June 24th, 2011 By Jack Morton
Will mobile banking further depersonalize the industry?
Banks thought they could buy customer loyalty with a killer app and offload all the mundane transactions to the online world. But they’re beginning to realize that mobile won’t ever replace the human interaction customers still want.
Mobile banking has certainly impersonalized the industry to a degree, but as I mentioned in a previous post, customers will always want to deal with someone they can look in the eye when it comes to big transactions.
More than ever, the human touch is necessary. A study done by Empathica last year confirms the contradictory nature of banking customers. They say they want convenience and quick service, but only 41% indicate online banking is their preferred channel, despite its ease of use and efficiency. And when a problem arises? Only 6% prefer to deal with the issue online. 94% of people are going to head into a branch and talk to someone.
Bottom line, mobile banking is great for routine transactions, but it will never replace the feeling of knowing someone cares. This presents a great opportunity for the banks who can figure out how to respond quickly and correctly. A recent report by CapGemini discovered that “most retail banks across the globe have struggled to define and produce consistent and differentiating customer experiences”.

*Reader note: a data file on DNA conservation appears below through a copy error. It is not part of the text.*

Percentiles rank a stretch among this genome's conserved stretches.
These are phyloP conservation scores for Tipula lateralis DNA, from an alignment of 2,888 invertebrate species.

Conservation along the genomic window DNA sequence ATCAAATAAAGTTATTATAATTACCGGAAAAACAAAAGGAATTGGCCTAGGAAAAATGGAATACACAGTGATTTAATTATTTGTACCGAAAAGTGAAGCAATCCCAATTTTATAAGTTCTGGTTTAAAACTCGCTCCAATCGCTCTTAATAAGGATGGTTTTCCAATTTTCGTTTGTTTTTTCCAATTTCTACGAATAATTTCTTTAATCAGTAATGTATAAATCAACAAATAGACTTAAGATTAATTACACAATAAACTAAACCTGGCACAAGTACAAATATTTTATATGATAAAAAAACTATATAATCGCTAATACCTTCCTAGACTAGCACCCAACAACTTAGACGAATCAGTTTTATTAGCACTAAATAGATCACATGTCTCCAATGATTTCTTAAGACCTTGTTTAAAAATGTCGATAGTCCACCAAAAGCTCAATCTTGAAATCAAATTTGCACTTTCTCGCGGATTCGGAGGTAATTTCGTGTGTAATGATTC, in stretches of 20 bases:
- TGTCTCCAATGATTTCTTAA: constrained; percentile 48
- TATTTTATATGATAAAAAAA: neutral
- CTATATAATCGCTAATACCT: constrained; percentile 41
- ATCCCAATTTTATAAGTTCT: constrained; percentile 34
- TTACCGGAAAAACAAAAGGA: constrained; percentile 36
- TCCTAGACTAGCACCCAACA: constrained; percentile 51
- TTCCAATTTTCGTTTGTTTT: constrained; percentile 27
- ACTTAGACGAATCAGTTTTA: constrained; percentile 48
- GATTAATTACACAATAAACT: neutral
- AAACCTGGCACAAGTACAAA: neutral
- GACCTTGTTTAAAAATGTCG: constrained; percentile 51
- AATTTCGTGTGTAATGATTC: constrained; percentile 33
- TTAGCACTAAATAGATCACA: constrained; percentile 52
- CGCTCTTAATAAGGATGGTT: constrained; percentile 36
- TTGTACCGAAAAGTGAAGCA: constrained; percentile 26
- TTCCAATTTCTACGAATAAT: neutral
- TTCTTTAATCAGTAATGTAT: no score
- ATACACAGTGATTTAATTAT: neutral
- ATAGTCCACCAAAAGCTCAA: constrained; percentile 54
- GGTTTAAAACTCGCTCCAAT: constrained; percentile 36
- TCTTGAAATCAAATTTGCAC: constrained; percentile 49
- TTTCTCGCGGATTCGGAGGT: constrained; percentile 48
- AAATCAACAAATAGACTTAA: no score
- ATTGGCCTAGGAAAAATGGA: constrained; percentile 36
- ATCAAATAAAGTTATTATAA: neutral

Meaning, at this point, banks have figured out how to minimize negative customer experiences, and mobile banking has certainly been instrumental in doing so, but they haven’t figured how to create positive ones. One on one time is key. Trained employees who know how to handle client issues quickly are paramount. And a consistent brand voice and message across every facet of the user experience is crucial. ING Direct, an internet banking firm, is one such brand that gets this. Every time I interact with the brand, I see quirky, customer service focused, irreverent and fun. They’ve even opened physical locations in order to interact with customers as they integrated backwards into traditional banking services like mortgages and 401 (k)s. They get it. Established banks would do well to take notice.